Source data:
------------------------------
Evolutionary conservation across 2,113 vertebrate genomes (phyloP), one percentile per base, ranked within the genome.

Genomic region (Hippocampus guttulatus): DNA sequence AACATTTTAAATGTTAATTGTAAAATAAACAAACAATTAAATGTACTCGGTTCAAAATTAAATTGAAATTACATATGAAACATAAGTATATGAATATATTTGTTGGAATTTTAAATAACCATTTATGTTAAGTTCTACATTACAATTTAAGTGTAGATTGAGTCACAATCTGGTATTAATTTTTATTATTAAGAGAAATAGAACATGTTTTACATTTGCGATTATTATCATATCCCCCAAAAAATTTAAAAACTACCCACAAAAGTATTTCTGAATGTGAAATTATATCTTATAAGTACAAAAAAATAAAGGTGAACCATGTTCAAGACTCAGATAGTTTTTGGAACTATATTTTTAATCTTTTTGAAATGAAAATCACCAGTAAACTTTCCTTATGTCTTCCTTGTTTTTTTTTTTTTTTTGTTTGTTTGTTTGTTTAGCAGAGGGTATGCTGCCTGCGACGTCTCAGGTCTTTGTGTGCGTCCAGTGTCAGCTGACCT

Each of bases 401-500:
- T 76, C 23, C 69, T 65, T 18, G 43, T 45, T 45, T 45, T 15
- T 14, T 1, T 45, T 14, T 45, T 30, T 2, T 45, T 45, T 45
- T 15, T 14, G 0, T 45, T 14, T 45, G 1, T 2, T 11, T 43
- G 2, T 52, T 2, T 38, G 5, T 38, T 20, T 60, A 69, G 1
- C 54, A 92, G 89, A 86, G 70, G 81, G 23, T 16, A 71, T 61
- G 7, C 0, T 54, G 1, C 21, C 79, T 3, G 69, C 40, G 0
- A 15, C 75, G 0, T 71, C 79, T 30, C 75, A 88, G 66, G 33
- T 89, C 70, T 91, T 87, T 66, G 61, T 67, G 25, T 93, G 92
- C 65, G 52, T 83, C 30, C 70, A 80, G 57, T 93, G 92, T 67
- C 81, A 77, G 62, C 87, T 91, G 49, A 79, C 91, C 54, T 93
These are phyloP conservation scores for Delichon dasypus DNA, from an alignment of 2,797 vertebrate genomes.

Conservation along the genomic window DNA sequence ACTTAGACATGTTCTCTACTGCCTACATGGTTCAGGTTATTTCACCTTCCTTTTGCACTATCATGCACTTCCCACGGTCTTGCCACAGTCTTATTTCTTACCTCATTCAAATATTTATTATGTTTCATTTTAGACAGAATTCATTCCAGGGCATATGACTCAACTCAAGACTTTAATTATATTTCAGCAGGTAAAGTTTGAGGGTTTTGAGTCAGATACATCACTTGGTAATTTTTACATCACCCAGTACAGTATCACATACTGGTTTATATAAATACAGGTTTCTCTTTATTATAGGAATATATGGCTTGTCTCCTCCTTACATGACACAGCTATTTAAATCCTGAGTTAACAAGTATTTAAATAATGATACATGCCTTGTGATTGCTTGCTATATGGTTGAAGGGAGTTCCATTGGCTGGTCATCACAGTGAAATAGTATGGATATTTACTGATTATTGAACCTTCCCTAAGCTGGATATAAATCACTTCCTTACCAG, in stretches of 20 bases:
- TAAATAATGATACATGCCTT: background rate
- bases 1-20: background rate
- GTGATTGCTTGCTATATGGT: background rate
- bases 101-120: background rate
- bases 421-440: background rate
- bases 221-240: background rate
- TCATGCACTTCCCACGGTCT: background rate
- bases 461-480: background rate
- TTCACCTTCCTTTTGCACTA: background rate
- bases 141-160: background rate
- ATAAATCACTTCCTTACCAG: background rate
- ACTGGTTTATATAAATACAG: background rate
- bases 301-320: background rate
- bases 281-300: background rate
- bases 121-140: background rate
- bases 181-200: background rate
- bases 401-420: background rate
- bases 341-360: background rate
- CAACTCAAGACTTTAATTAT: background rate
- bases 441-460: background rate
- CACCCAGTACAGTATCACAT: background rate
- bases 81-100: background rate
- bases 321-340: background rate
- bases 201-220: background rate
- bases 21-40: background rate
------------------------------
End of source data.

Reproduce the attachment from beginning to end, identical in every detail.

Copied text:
Evolutionary conservation across 2,113 vertebrate genomes (phyloP), one percentile per base, ranked within the genome.

Genomic region (Hippocampus guttulatus): DNA sequence AACATTTTAAATGTTAATTGTAAAATAAACAAACAATTAAATGTACTCGGTTCAAAATTAAATTGAAATTACATATGAAACATAAGTATATGAATATATTTGTTGGAATTTTAAATAACCATTTATGTTAAGTTCTACATTACAATTTAAGTGTAGATTGAGTCACAATCTGGTATTAATTTTTATTATTAAGAGAAATAGAACATGTTTTACATTTGCGATTATTATCATATCCCCCAAAAAATTTAAAAACTACCCACAAAAGTATTTCTGAATGTGAAATTATATCTTATAAGTACAAAAAAATAAAGGTGAACCATGTTCAAGACTCAGATAGTTTTTGGAACTATATTTTTAATCTTTTTGAAATGAAAATCACCAGTAAACTTTCCTTATGTCTTCCTTGTTTTTTTTTTTTTTTTGTTTGTTTGTTTGTTTAGCAGAGGGTATGCTGCCTGCGACGTCTCAGGTCTTTGTGTGCGTCCAGTGTCAGCTGACCT

Each of bases 401-500:
- T 76, C 23, C 69, T 65, T 18, G 43, T 45, T 45, T 45, T 15
- T 14, T 1, T 45, T 14, T 45, T 30, T 2, T 45, T 45, T 45
- T 15, T 14, G 0, T 45, T 14, T 45, G 1, T 2, T 11, T 43
- G 2, T 52, T 2, T 38, G 5, T 38, T 20, T 60, A 69, G 1
- C 54, A 92, G 89, A 86, G 70, G 81, G 23, T 16, A 71, T 61
- G 7, C 0, T 54, G 1, C 21, C 79, T 3, G 69, C 40, G 0
- A 15, C 75, G 0, T 71, C 79, T 30, C 75, A 88, G 66, G 33
- T 89, C 70, T 91, T 87, T 66, G 61, T 67, G 25, T 93, G 92
- C 65, G 52, T 83, C 30, C 70, A 80, G 57, T 93, G 92, T 67
- C 81, A 77, G 62, C 87, T 91, G 49, A 79, C 91, C 54, T 93
These are phyloP conservation scores for Delichon dasypus DNA, from an alignment of 2,797 vertebrate genomes.

Conservation along the genomic window DNA sequence ACTTAGACATGTTCTCTACTGCCTACATGGTTCAGGTTATTTCACCTTCCTTTTGCACTATCATGCACTTCCCACGGTCTTGCCACAGTCTTATTTCTTACCTCATTCAAATATTTATTATGTTTCATTTTAGACAGAATTCATTCCAGGGCATATGACTCAACTCAAGACTTTAATTATATTTCAGCAGGTAAAGTTTGAGGGTTTTGAGTCAGATACATCACTTGGTAATTTTTACATCACCCAGTACAGTATCACATACTGGTTTATATAAATACAGGTTTCTCTTTATTATAGGAATATATGGCTTGTCTCCTCCTTACATGACACAGCTATTTAAATCCTGAGTTAACAAGTATTTAAATAATGATACATGCCTTGTGATTGCTTGCTATATGGTTGAAGGGAGTTCCATTGGCTGGTCATCACAGTGAAATAGTATGGATATTTACTGATTATTGAACCTTCCCTAAGCTGGATATAAATCACTTCCTTACCAG, in stretches of 20 bases:
- TAAATAATGATACATGCCTT: background rate
- bases 1-20: background rate
- GTGATTGCTTGCTATATGGT: background rate
- bases 101-120: background rate
- bases 421-440: background rate
- bases 221-240: background rate
- TCATGCACTTCCCACGGTCT: background rate
- bases 461-480: background rate
- TTCACCTTCCTTTTGCACTA: background rate
- bases 141-160: background rate
- ATAAATCACTTCCTTACCAG: background rate
- ACTGGTTTATATAAATACAG: background rate
- bases 301-320: background rate
- bases 281-300: background rate
- bases 121-140: background rate
- bases 181-200: background rate
- bases 401-420: background rate
- bases 341-360: background rate
- CAACTCAAGACTTTAATTAT: background rate
- bases 441-460: background rate
- CACCCAGTACAGTATCACAT: background rate
- bases 81-100: background rate
- bases 321-340: background rate
- bases 201-220: background rate
- bases 21-40: background rate